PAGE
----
Hasn\’t England changed, eh?

It\’s been two years since the annual Gloucester cheese rolling competition was banned on health and safety grounds. But yesterday hundreds took to Cooper\’s Hill, at Brockworth for a rogue event.

Rogues…criminals….violators of the law…..for chasing a cheese downhill as their forefathers have done for centuries.

Hang the bureaucrats.

14 thoughts on “Hasn\’t England changed, eh?”

  1. And it is only going to get worse.

    I denounce myself as spiritually guilty of doing the same. I demand the right to go to prison for my thought crime.

    Have these people really nothing better to do?

    Were any legal cheeserollers obliged to take part in the days when?

    Rugby should be changed to touch rugby and tennis is clearly out. A ball a 150 mph could knock your eye out,

  2. Two points:

    1) tedious unnecessary puritanical bans on things are just as much a part of English history as are cheese-rolling, public drunkenness and angry rioting mobs. However, in this case it wasn’t even that, since:

    2) the event was cancelled due to the cost of public liability insurance, not council or H&SE objections. So the cancellation is based on nowt but traditional English tort law, rather than government clipboardists.

  3. Which, to digress further, is true for most things that get banned due to “health and safety” – it’s actually because the Brits have increasingly become pathetic Americanised whingers who sue anyone for anything. This was always legally possible, of course, but once frowned upon by decent folk.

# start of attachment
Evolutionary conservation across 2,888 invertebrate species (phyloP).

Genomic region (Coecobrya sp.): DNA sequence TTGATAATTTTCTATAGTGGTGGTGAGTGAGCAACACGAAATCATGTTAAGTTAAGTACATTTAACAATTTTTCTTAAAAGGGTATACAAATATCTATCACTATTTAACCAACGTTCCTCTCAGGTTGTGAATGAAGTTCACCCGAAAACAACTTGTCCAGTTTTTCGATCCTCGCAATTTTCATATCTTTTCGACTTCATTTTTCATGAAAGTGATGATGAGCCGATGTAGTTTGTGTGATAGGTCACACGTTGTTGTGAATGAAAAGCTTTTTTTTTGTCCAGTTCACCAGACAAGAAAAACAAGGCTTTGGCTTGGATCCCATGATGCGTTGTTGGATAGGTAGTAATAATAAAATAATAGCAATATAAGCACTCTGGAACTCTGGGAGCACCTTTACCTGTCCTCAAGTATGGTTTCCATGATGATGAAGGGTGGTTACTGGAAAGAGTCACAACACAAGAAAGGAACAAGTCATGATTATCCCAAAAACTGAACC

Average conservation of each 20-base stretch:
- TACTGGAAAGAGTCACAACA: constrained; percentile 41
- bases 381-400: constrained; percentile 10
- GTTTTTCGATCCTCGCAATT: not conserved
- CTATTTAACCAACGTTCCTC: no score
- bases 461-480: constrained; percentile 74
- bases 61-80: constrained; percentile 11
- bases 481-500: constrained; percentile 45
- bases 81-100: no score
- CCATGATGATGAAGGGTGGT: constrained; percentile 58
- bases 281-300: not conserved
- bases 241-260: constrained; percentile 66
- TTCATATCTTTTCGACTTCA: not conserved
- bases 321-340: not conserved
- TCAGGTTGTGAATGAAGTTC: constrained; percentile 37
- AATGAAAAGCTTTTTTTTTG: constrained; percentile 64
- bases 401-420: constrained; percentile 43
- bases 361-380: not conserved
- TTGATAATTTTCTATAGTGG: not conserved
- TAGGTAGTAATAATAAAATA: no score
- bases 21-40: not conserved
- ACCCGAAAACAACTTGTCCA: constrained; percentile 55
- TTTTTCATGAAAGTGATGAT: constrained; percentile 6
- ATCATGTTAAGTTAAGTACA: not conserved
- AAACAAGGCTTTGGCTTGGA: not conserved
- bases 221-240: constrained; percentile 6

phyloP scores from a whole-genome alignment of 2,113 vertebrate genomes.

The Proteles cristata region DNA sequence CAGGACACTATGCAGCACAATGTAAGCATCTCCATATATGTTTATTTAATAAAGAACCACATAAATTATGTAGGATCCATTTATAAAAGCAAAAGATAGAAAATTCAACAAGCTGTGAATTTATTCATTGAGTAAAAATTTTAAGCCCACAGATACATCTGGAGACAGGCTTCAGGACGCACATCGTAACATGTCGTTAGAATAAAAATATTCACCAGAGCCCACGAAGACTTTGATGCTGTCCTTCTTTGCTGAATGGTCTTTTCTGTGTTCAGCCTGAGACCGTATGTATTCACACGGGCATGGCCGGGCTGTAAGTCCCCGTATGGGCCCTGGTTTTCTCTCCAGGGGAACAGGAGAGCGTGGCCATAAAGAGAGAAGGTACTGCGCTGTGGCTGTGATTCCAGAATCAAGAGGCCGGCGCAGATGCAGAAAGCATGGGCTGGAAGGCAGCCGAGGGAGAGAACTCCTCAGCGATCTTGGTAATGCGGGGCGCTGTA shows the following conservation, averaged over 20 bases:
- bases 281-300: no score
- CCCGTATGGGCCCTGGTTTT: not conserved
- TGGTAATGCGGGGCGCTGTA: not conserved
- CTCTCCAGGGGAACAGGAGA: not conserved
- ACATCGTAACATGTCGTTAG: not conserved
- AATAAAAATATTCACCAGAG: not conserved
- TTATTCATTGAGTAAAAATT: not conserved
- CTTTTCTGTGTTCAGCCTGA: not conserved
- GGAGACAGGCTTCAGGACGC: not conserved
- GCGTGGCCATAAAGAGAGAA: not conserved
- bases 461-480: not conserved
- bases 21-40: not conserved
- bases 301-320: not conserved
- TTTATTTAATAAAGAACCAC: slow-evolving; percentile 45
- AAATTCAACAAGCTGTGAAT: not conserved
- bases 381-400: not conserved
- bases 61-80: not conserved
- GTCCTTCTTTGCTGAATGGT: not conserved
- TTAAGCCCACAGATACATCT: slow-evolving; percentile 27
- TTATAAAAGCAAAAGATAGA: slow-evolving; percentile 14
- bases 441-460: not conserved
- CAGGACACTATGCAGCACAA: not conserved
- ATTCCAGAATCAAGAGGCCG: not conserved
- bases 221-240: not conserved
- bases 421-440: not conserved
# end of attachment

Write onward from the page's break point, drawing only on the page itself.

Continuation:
4. What john b said – lets hang the no win, no fee lawyers.

    One of the few things that St Maggie didn’t get right.

  5. I’ve taken part in it, and a highly robust colleague from military days won one of the races one year, and nroke his wrist in doing so. Great fun. Not dissimilar, adrenaline wise, to Pamplona.
    The reasons for the original cancellation are many and various, but can broadly be laid at the door of busybodies and yes, lawyers.
    The hill can supposedly only accommodate x,000 people ‘safely’, and x+y,000 were attending; thus it had to be stopped.
    Rather than the obviously better caveat emptor solution.

  6. “One of the few things that St Maggie didn’t get right”

    No-win-no-fee was introduced under Major – 1995 if memory serves.

  7. It’s wiki but ….

    In English law, conditional fees had caused much controversy in the 19th century, especially in the Swynfen will case, as they were held to offend ancient prohibitions against champerty and maintenance. However, they were introduced by the Courts and Legal Services Act 1990 (section 58),[5] but the relevant statutory instruments were not made until 1995. Initially, the success fee was not recoverable from the losing party, but on 1 April 2000, section 27 of the Access to Justice Act 1999[6] amended the Courts and Legal Services Act 1990 to allow recovery of success fees from the losing party.

  8. Tim,

    One of the ways the Nazis tried to smash the Catholic Church in Germany was by banning processions on the grounds of Health & Safety.

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